The challenges that face Superman over the course of Man of Steel range from natural disasters to giant devastation machines to fights to the death with his physical peers. These challenges are displayed with scope rarely scene in a modern milieu, and a respect for the obstacles being overcome. Hope works most effectively, as a dramatic device at least, when it springs from utter hopelessness. Snyder & Co. defy conventional wisdom – that Superman is “too powerful” to challenge – by coming up with a long series of imaginative hurdles for the hero to face. He never feels anything less than “super,” but he never has it easy either, leading to one memorable sequence after another of absolute destruction and potent heroism.
As Superman, Henry Cavill has it a little easier than his predecessors. Christopher Reeve was a strikingly muscular boy scout as the Man of Steel, but excelled particularly at the bumbling alter ego of mild-mannered reporter Clark Kent. Man of Steel spends no time whatsoever with that version of Clark Kent. Clark Kent springs from his Midwestern upbringing and alien nature, not his job, and although promises are eventually made, Man of Steel simply could not fit in any more time at the Daily Planet newspaper without it simply being a distraction. Rather than shoehorn every single detail of Superman into a single film, Man of Steel lets many aspects of the story wait for future sequels. Lex Luthor can wait. So can Jimmy Olsen. So can kryptonite. This is Superman’s story, and it’s a story that’s more important than a simple catalogue of familiar contrivances, no matter how popular they may be (or how significant they may later become).
Case in point: Lois Lane, played by Amy Adams, defies many of the character’s most familiar traits. She does not look down on Clark Kent, she does not make goo-goo eyes at Superman, and she figures out almost immediately who the hero really is. The classic, troublesome cliché – that Lois Lane is a talented reporter who knows Superman and Clark Kent personally, and yet somehow cannot make the connection between them – vanishes in Man of Steel, and not just because it’s a clever bit of metatextual irony. It’s important that Lois Lane knows who Superman is, and that she knows right away. It establishes her intelligence, but first and foremost puts her in a position to embody all of humanity to an alien hero. She’s the first person outside of the Kent family to learn Superman’s secret, and because she can be both inquisitive “and” trustworthy, the rest of the population of Superman’s adoptive home surely can too. She’s not just a love interest, and in fact she hardly ever needs rescuing: she can handle herself, and she yet appreciates Superman’s help. Just like the rest of mankind.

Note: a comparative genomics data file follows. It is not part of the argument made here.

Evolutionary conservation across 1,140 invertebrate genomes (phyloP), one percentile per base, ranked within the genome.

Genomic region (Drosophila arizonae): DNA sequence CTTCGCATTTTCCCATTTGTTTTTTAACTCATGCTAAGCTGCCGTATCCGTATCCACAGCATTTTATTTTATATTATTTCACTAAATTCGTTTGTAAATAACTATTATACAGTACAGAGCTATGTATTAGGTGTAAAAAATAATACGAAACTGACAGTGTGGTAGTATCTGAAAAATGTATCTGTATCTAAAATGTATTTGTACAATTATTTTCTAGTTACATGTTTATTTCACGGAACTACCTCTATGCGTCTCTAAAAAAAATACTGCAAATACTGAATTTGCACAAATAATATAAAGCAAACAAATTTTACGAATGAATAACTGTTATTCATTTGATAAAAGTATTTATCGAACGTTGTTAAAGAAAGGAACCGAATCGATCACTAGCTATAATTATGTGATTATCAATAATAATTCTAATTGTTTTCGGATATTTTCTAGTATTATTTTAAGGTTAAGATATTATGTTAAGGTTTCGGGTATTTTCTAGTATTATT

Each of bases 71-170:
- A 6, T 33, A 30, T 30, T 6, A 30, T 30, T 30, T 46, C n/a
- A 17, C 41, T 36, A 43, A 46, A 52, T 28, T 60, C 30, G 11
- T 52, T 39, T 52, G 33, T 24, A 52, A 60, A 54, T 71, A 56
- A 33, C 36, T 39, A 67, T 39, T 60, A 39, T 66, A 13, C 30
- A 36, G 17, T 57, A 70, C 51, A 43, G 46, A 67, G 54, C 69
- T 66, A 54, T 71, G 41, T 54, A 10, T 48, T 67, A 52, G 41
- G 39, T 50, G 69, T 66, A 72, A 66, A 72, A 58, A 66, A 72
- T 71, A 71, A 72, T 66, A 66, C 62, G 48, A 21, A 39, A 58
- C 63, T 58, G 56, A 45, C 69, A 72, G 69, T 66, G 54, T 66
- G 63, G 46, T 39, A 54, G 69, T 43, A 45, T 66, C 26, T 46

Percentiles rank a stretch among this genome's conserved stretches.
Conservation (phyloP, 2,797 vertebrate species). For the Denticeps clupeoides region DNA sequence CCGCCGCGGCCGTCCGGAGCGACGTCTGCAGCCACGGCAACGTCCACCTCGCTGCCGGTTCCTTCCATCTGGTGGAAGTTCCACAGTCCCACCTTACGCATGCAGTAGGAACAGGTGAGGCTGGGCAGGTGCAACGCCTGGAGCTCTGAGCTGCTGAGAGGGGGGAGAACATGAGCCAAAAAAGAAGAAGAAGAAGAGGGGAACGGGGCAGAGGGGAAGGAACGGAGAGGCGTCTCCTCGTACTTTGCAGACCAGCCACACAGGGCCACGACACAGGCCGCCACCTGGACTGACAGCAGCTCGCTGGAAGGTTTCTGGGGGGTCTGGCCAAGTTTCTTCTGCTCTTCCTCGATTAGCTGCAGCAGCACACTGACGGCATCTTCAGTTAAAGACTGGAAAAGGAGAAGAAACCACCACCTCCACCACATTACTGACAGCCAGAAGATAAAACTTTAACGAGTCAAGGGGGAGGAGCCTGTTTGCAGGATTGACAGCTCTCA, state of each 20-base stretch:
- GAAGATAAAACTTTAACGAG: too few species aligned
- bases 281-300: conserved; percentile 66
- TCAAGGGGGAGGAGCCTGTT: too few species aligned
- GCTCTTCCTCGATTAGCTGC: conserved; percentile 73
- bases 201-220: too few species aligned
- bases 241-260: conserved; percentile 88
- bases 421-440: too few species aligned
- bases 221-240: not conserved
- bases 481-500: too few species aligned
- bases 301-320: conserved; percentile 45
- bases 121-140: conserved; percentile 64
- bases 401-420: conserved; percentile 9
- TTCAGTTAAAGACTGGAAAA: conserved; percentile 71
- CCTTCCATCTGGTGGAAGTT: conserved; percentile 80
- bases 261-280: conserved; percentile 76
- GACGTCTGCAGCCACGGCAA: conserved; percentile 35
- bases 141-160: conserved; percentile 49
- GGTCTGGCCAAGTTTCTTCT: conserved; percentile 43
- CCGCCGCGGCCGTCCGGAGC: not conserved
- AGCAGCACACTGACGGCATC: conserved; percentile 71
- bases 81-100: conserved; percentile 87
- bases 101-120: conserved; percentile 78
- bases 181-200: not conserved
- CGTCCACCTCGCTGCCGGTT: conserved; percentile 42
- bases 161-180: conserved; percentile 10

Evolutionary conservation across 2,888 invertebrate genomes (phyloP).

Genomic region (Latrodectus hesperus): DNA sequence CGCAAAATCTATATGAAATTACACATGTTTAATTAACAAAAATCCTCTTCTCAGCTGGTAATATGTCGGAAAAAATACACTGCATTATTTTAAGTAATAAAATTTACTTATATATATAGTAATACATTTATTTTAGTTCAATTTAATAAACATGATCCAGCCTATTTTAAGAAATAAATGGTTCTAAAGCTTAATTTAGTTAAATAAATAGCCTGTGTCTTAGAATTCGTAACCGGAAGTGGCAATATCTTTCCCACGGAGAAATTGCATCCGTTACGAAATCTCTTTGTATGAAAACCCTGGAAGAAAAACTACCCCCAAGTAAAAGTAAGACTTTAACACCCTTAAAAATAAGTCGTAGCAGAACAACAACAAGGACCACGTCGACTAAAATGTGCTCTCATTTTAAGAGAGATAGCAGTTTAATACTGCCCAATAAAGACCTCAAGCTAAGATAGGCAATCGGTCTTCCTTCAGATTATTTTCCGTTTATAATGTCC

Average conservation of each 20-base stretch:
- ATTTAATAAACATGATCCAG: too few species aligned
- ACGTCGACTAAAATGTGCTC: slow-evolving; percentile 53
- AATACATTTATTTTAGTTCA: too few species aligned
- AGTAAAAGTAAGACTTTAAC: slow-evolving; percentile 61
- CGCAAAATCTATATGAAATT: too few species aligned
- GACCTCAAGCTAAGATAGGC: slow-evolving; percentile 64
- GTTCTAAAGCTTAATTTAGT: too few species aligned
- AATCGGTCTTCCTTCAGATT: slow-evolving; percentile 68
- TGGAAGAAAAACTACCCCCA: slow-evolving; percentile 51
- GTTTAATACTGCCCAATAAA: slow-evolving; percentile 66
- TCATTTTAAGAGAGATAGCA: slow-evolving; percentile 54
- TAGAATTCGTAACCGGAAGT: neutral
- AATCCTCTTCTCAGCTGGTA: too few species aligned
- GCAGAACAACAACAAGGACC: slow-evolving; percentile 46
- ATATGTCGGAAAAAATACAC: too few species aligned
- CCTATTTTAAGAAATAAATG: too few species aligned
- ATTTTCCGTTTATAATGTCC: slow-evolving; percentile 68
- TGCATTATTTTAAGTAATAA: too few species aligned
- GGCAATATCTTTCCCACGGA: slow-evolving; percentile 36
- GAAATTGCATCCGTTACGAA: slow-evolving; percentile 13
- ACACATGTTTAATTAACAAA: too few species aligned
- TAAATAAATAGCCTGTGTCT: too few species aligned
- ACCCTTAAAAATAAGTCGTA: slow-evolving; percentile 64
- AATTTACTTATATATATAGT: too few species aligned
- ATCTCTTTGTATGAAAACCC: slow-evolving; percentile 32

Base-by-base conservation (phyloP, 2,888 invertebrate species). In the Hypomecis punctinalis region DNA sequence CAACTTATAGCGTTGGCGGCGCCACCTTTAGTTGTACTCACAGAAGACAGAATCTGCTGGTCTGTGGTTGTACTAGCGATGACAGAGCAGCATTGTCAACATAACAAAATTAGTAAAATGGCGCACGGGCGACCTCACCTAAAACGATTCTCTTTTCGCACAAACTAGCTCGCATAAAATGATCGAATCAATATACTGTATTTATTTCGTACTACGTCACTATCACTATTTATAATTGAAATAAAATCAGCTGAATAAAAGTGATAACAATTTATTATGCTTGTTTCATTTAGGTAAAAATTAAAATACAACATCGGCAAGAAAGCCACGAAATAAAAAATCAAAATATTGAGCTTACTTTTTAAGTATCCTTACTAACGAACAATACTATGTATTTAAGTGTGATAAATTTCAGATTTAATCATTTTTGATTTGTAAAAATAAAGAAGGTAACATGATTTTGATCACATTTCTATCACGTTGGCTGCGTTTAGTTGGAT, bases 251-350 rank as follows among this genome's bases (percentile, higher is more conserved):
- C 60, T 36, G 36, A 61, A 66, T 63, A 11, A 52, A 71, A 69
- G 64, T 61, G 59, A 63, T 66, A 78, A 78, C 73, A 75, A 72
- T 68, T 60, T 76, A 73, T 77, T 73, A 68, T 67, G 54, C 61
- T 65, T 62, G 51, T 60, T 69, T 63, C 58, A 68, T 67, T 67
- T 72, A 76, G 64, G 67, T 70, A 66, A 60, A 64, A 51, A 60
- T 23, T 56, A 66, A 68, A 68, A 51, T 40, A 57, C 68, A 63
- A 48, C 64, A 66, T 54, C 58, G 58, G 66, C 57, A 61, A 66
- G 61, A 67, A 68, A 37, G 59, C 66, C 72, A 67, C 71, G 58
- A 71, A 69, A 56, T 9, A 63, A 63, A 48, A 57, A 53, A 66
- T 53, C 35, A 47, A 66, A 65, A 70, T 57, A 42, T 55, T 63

The details of Man of Steel sometimes falter – why, exactly, General Zod needs Lois Lane on his warship is incidental, and various other contrivances are just that, contrivances – but they are in service of keeping a thoughtful, meaningful story very lively. Superman goes on a journey in Man of Steel that has a greater resonance than in any other Superman film, but it entertains. Snyder & Co. keep the action rollicking, the explosions enormous and globe thoroughly trotted. As an adventure in a classical sense, Man of Steel leaves one feeling like they have traveled somewhere and accomplished something themselves. It’s a thick volume of a movie, easily perused in one sitting, and yet requiring much longer than that to properly absorb. And as a sheer spectacle, it may be one of the great blockbusters.
Awe-inspiring and, by far, the best Superman movie ever made, Man of Steel may not present a new standard for epic filmmaking. But it certainly evokes a grandeur rarely attempted on the big screen anymore, and achieves on a level greater than most other cinematic epics. It’s the Superman we wanted, the Superman we need, and – thankfully – the Superman we actually got this time.
Up, up, and away…